Recognizing 3D objects from 2D images : an error analysis
by William Eric Leifur Grimson
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Book
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1 edition published in 1992 in English and held by 4 WorldCat member libraries worldwide Abstract: "Many recent object recognition systems use a small number of pairings of data and model features to compute the 3D transformation from a model coordinate frame into the sensor coordinate system. In the case of perfect image data, these systems seem to work well. With uncertain image data, however, the performance of such methods is less well understood. In this paper, we examine the effects of two dimensional sensor uncertainty on the computation of threedimensional model transformations. We use this analysis to bound the uncertainty in the transformation parameters, as well as the uncertainty associated with applying the transformation to map other model features into the image. We also examine the effects of the transformation uncertainty on the effectiveness of recognition methods."
On the verification of hypothesized matches in modelbased recognition
by William Eric Leifur Grimson
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Book
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2 editions published in 1989 in English and held by 4 WorldCat member libraries worldwide In modelbased recognition a number of ad hoc techniques are used to decide whether or not a match of data to a model is correct. Generally an empirically determined threshold is placed on the fraction of model features that must be matched. In this paper we present a more rigorous approach in which the conditions under which to accept a matched are derived based on fundamental grounds. We obtain an expression that relates the probability of a matched occuring at random to the reaction of a model features that are accounted for by the match. This expression is a function of the number of model features, the number of image features, and a bound on the degree on the degree of sensor noise. One implication of our analysis is that a proper threshold for matching must vary with the number of model and data features. Thus, it is important to be able to set the threshold as a function of a particular matching problem, rather than setting a single threshold as a function of a particular matching problem, rather than setting a single threshold based on experimentation. We analyze some existing recognition systems and find that our method yields threshold similiar to the ones were determined empirically for these systems, providing evidence of the validity of the technique. (KR)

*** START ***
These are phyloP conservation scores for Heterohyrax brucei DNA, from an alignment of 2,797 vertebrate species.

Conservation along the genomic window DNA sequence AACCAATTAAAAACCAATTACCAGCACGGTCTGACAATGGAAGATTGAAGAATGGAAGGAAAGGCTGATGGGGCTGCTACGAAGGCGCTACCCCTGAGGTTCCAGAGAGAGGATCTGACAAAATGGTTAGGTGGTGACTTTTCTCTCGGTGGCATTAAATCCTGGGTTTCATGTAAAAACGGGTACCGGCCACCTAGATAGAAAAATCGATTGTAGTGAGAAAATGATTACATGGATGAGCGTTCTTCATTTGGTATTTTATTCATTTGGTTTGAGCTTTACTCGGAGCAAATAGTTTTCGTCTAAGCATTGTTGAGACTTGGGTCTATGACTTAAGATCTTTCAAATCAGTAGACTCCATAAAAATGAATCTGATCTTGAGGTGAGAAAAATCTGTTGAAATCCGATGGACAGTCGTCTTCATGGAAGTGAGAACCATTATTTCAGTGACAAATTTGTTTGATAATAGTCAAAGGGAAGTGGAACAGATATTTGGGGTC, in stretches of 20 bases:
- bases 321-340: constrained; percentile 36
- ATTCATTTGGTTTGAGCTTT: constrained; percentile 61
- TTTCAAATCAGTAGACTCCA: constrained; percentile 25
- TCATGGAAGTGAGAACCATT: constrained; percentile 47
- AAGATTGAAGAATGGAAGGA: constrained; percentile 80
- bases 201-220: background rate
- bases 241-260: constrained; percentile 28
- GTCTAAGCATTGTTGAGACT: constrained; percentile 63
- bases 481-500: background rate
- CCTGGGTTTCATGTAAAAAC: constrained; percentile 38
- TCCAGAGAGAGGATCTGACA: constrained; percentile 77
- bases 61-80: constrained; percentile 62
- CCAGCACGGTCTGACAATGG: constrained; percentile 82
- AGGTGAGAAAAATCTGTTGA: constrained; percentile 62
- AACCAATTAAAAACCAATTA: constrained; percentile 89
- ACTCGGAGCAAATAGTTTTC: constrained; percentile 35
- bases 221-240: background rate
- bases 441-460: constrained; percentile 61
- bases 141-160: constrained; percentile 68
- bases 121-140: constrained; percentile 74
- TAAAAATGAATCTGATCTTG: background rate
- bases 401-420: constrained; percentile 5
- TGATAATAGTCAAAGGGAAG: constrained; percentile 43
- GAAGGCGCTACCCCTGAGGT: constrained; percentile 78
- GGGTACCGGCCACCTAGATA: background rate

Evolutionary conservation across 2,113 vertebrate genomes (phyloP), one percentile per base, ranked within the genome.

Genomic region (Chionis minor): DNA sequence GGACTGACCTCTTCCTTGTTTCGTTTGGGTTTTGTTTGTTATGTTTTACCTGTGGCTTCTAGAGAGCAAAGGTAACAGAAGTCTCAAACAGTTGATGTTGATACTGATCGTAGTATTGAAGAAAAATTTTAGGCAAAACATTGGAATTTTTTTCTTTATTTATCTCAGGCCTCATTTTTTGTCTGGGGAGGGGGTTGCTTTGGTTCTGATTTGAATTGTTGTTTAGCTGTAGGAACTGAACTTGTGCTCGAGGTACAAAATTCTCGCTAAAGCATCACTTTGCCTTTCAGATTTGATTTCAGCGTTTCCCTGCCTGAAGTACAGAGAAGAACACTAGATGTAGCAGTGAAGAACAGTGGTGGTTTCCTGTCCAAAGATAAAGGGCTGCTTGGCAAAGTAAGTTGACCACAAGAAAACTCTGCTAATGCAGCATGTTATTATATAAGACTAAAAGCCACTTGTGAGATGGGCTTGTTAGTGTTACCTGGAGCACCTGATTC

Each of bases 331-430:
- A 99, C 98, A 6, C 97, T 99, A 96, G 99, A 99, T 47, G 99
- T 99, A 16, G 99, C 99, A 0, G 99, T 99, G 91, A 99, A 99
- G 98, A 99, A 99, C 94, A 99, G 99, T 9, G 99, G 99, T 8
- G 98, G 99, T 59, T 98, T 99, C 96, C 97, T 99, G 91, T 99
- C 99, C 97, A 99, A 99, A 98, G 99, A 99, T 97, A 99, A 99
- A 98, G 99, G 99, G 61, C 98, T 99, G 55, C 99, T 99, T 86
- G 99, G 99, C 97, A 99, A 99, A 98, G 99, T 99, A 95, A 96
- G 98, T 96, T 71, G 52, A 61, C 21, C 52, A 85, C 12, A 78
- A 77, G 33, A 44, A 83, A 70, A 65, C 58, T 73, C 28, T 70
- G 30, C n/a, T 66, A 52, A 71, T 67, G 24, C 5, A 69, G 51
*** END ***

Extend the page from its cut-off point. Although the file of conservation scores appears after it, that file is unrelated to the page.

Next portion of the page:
The combinatorics of object recognition in cluttered environments using constrained search
by William Eric Leifur Grimson
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Book
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1 edition published in 1988 in English and held by 4 WorldCat member libraries worldwide When clustering techniques such as the Hough transform are used to isolate likely subspaces of the search space, empirical performance in cluttered scenes improves considerably. In this paper we establish formal bounds on the combinatorics of this approach. Under some simple assumptions, we show that the expected complexity of recognizing isolated objects is quadratic in the number of model and sensory fragments, but that the expected complexity of recognizing objects in cluttered environments is exponential in the size of the correct interpretation. We also provide formal bounds on the efficacy of using the Hough transform to preselect likely subspaces, showing that the problem remains exponential, but that in practical terms, the size of the problem is significantly decreased more
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Artificial intelligence Binocular visionData processing Computer graphics Computer vision Computer vision in medicine Heuristic programming Image analysis Image processing Image processingDigital techniques Mappings (Mathematics) Optical data processing Pattern perception Pattern recognition systems Robotics in medicine Robots, Industrial Search theory SurgeryData processing Virtual reality in medicine Vision Visual perception Visual perceptionMathematical models

Alternative Names
Grimson, W. Eric L.
Grimson, W. Eric L. (William Eric Leifur)
Leifur Grimson William Eric
グリムソン, W. エリック・L